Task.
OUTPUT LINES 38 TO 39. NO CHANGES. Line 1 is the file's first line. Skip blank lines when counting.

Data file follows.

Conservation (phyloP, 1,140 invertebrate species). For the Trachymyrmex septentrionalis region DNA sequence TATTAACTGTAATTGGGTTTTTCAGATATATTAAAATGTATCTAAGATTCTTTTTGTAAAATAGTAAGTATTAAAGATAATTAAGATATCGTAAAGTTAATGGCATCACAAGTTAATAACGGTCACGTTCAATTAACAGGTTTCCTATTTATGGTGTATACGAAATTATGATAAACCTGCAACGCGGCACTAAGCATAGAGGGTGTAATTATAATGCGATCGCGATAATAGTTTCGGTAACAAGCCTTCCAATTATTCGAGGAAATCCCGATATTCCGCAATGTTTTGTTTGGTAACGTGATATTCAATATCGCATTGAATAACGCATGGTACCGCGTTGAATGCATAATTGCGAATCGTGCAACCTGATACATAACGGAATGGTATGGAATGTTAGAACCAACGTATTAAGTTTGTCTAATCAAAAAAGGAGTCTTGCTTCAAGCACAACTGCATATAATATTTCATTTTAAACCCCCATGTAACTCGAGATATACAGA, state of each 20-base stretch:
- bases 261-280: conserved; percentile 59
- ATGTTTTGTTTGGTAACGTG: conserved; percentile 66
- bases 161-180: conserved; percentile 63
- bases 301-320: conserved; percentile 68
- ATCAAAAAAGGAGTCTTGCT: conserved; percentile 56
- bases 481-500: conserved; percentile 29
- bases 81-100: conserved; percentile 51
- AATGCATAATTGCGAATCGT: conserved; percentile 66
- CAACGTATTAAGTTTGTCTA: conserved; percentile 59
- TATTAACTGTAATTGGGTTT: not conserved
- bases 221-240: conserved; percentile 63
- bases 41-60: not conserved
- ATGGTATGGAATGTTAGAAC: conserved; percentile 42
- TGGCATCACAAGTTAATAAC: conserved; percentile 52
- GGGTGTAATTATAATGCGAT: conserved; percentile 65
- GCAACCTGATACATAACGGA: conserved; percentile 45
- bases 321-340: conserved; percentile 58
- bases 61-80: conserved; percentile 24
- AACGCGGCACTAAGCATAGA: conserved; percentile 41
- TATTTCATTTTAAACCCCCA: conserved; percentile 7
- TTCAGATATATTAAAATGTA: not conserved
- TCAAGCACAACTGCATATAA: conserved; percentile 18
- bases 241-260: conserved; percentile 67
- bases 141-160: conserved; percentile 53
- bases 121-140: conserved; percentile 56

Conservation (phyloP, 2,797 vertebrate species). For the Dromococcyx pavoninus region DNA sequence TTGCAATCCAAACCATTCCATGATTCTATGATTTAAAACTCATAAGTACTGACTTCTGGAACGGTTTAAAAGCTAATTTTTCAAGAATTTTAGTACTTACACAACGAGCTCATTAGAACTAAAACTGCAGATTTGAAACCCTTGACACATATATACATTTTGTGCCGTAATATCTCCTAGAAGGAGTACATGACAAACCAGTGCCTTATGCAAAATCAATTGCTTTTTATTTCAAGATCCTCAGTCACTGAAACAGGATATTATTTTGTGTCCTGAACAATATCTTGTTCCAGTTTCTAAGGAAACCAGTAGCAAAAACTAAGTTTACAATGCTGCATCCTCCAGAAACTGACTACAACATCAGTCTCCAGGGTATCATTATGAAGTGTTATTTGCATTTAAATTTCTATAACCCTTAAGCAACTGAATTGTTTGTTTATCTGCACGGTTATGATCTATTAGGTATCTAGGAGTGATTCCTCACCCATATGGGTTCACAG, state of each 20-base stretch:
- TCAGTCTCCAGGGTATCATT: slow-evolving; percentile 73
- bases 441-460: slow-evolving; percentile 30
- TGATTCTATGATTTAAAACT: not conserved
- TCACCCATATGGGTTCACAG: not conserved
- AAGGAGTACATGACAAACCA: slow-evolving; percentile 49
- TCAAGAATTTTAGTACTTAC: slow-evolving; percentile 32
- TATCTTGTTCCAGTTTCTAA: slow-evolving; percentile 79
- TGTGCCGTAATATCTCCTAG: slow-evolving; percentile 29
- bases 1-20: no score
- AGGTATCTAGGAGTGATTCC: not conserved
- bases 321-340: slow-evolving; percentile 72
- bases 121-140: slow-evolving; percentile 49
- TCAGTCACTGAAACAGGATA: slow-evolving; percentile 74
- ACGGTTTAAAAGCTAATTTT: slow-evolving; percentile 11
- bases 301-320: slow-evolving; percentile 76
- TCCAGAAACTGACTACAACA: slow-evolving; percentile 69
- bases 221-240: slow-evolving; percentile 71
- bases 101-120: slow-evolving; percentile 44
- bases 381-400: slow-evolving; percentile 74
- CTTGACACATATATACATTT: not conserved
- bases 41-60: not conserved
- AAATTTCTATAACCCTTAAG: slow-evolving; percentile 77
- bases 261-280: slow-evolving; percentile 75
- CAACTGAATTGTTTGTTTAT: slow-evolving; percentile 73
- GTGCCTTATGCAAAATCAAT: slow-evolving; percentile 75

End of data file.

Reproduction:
- bases 321-340: slow-evolving; percentile 72
- bases 121-140: slow-evolving; percentile 49